After being mistakenly abducted in Macedonia and detained in a secret CIA prison in Afghanistan, Khaled El-Masri told his interrogators that his ongoing detention was like “a Kafka novel.” A cable to CIA headquarters reported that El-Masri said he “could not possibly prove his innocence because he did not know what he was being charged with.”
Much has been reported on this tragic case of mistaken identity at the hands of the CIA. But this week, additional details on El-Masri’s case emerged when the CIA released a new batch of documents in response to an ACLU Freedom of Information Act lawsuit. Among the many disturbing details relating to the CIA’s post-9/11 torture and rendition program was a revealing investigation carried out by the CIA’s inspector general into the rendition and torture of El-Masri, an innocent German citizen who was disappeared, detained, and abused by the CIA for over four months in early 2004. (The ACLU now represents El-Masri in a pending case against the U.S. before the Inter-American Commission on Human Rights.)
The investigation makes clear that El-Masri’s unlawful rendition and detention were rife with neglect, abuse, and incompetence, reaching to the highest levels of the CIA. It reveals that even as the CIA “quickly concluded he was not a terrorist,” two CIA officers who had been involved in his rendition justified his continued detention “despite the diminishing rationale, by insisting that they knew he was ‘bad.’”
The document also confirms that former CIA Director George Tenet “was informed about the … January 2004 … rendition shortly after it happened and then again in late April 2004.” Yet El-Masri was not freed and allowed to return to his family in Germany until May of that year after former National Security Advisor Condoleezza Rice ordered it. The CIA didn’t inform Congress of the mistaken rendition until after his repatriation and after it learned that he had retained an attorney.
The report confirms the grueling psychological torture that El-Masri was subjected to, along with the CIA’s blatant disregard for his physical and mental health while in custody. In protest of his wrongful detention, El-Masri went on a hunger strike and lost 50 pounds. A CIA psychologist described him as “openly tearful and speechless” and suffering from “feelings of helplessness, hopeless … [and] wishing he was dead.” Another psychologist confirmed the intensity of his “depression, loneliness, hopelessness, and anger.”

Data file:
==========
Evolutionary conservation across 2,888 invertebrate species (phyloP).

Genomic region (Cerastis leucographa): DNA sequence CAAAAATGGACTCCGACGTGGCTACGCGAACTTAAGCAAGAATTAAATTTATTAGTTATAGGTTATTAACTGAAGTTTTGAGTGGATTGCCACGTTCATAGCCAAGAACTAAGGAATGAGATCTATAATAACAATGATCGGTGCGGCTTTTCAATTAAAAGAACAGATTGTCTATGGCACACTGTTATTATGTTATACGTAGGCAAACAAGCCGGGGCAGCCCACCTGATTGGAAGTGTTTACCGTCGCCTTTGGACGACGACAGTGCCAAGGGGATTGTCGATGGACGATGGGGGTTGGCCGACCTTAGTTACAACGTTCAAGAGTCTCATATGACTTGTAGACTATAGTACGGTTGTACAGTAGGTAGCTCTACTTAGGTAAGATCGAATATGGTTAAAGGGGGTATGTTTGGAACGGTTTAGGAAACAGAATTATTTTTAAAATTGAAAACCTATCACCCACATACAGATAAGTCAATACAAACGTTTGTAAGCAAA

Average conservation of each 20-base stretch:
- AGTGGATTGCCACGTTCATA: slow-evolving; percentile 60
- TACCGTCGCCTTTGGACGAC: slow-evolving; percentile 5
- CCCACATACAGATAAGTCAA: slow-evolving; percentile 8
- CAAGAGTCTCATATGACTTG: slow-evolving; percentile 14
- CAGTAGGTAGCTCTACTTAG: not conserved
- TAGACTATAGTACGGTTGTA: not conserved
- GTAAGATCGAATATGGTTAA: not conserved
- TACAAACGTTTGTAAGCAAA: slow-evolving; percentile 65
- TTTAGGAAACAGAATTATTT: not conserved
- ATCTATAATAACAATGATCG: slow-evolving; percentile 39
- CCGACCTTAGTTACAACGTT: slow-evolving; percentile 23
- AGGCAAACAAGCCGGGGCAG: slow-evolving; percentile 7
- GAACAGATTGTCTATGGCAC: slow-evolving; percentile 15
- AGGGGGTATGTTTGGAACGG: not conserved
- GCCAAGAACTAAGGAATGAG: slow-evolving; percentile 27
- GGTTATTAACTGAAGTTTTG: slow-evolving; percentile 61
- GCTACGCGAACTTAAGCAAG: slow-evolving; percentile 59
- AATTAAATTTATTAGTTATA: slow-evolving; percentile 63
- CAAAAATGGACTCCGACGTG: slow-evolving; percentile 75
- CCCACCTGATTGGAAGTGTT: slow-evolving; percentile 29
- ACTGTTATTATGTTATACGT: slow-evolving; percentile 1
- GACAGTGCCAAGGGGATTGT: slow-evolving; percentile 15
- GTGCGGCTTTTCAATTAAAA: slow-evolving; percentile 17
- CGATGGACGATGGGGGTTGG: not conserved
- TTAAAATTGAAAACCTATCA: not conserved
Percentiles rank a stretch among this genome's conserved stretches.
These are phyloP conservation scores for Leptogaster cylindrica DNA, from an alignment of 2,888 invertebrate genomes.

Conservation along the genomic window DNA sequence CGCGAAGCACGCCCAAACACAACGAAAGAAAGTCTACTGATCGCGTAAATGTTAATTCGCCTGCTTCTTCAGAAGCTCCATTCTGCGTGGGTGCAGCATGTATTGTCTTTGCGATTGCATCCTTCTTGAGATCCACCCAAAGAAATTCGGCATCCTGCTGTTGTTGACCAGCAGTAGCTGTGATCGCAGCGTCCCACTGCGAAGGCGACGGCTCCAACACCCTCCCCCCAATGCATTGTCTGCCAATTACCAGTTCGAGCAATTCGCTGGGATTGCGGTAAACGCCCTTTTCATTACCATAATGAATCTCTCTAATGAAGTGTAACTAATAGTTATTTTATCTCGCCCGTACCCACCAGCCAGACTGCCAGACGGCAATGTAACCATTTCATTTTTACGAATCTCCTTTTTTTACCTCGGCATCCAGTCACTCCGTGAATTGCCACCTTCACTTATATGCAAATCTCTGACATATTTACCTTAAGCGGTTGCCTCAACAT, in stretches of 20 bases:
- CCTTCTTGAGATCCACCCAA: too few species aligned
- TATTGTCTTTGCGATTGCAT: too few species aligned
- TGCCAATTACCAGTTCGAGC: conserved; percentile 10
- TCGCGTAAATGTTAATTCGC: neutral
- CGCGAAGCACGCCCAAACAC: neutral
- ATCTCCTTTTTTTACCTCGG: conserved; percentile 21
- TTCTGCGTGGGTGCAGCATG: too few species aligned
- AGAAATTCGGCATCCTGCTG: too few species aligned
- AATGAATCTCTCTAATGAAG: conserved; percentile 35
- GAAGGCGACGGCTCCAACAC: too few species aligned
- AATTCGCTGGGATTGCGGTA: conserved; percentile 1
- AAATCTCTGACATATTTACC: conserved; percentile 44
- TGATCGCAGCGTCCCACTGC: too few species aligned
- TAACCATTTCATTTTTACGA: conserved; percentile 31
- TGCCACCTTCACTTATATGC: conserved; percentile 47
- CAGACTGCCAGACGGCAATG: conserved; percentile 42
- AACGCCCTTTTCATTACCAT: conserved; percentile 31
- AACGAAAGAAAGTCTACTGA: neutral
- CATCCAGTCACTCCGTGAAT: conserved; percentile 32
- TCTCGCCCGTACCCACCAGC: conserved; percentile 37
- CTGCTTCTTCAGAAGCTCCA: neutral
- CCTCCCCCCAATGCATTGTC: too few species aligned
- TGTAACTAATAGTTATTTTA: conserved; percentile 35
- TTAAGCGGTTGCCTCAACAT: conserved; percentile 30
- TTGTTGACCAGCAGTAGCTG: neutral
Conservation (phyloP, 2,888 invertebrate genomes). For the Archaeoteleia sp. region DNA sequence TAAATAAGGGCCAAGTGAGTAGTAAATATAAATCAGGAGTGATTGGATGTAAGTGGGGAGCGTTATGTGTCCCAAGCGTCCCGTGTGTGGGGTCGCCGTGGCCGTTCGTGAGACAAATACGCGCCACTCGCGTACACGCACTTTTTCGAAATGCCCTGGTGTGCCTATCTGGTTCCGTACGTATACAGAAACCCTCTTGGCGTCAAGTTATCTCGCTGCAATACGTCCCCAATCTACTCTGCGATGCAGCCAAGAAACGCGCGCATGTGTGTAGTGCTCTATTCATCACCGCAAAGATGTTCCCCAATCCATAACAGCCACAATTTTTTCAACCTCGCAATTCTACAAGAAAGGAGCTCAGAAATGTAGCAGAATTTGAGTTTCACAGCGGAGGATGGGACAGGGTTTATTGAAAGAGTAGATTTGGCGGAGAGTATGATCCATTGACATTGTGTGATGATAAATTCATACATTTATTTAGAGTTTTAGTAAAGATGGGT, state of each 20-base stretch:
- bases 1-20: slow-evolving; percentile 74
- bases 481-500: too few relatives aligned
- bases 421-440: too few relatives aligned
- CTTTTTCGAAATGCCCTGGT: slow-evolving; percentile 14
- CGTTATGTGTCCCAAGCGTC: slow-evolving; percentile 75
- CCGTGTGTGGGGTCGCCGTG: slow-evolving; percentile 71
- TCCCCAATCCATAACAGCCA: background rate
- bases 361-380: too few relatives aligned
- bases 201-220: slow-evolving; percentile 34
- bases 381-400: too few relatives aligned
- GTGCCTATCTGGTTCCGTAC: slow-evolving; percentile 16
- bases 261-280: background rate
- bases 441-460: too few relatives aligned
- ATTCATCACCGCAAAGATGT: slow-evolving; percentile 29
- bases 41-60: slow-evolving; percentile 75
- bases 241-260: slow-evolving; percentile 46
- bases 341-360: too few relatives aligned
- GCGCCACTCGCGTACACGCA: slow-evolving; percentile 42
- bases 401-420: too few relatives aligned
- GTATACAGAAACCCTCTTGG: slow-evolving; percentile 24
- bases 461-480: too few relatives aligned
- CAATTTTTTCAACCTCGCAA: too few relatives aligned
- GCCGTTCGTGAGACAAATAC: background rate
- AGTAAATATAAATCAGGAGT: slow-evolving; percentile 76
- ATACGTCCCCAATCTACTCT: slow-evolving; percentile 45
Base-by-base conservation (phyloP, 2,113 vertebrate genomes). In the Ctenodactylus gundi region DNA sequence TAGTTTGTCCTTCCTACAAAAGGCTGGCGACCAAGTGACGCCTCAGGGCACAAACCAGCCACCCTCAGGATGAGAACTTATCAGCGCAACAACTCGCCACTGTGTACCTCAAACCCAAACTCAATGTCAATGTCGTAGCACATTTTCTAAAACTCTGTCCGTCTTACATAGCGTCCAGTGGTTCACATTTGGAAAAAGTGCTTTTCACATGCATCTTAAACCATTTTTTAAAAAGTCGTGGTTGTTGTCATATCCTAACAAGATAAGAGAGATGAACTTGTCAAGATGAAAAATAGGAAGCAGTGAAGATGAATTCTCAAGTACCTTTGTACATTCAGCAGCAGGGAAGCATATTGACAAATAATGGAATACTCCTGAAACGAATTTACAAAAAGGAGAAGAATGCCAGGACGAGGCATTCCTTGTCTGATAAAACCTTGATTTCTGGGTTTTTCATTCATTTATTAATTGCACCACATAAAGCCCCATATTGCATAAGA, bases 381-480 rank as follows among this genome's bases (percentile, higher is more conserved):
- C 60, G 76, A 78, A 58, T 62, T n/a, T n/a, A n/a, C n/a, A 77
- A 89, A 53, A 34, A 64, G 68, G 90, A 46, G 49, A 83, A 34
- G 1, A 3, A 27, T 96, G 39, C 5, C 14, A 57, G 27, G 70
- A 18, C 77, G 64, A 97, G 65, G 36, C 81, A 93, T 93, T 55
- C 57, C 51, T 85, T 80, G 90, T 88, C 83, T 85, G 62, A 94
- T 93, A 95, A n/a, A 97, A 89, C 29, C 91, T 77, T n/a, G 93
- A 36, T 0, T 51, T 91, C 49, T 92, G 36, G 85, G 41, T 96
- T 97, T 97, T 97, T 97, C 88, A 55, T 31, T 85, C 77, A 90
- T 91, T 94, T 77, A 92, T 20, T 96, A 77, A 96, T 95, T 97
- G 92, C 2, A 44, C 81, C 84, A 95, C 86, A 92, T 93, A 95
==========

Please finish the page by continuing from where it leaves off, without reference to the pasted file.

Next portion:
The source of his deteriorating mental health, the psychologists believed, was “the unknown status of his case and the uncertain length of his detention, complicated by lack of interaction with Agency personnel.” The psychologists recommended releasing him. Their reason was not his innocence or his mental health, but the need to avoid “potential long-term issues for HQs.”
The CIA’s inspector general report confirms that El-Masri’s prolonged arbitrary detention and cruel, inhumane, and degrading treatment included solitary confinement in a “small cell with just a bucket for his waste.” The report concludes:
“[T]here was an insufficient basis to render and detain al-Masri and the Agency’s prolonged detention of al-Masri was unjustified. His rendition and long detention resulted from a series of breakdowns in tradecraft, process, management, and oversight. CTC and [redacted] failed to take responsible steps to verify al-Masri’s identity. ALEC Station exaggerated the nature of the data it possessed linking al-Masri to terrorism. After the decision had been made to repatriate al-Masri, implementation was marked by delay and bureaucratic infighting.”
Yet after it was decided that El-Masri should be freed, he languished in the CIA prison for more than two months because of “bureaucratic infighting” and “bureaucratic differences.” At one point, the CIA considered transferring El-Masri to the custody of the U.S. military. This option was ultimately ruled out because “such a move could complicate matters”; “the U.S. military would register al-Masri and notify the Red Cross of his detention”; and, without grounds to suspect he had a role within al-Qaida, “the US military would have no grounds on which to detain him” and “he could be a free man within hours.”
Despite recognizing a terrible mistake had been made, the Bush administration pressed the Supreme Court to refuse to hear El-Masri’s case (brought by the ACLU) against Tenet. The court acquiesced, deciding not to review the case — which had been dismissed by the lower courts on “state secrets” grounds — the very same month the inspector general report was submitted to the administration.
Beyond an “oral admonition” given to three CIA attorneys, no one has been held accountable for El-Masri’s ordeal. The CIA’s inspector general referred El-Masri’s case to the Department of Justice for prosecution — but in May 2007, the Office of the U.S. Attorney for the Eastern District of Virginia declined to pursue the case.
This report confirms what the ACLU has said for years: At the height of the so-called “War on Terror,” the CIA made grave mistakes and committed outrageous violations of domestic and international law. Yet no one responsible for these acts has been held accountable. Despite the CIA’s best efforts to keep this and so many other stories secret — the CIA told El-Masri that a condition for his release was “that he would not reveal his experiences to the media or local authorities” — the truth is steadily coming out.
And still, El-Masri and other victims of CIA torture continue to wait for what they deserve — a full criminal investigation into those responsible for overseeing and implementing the program, an acknowledgement of what they went through, an official apology, and compensation to help them rebuild their lives. This is the very least President Obama can do for them before leaving office.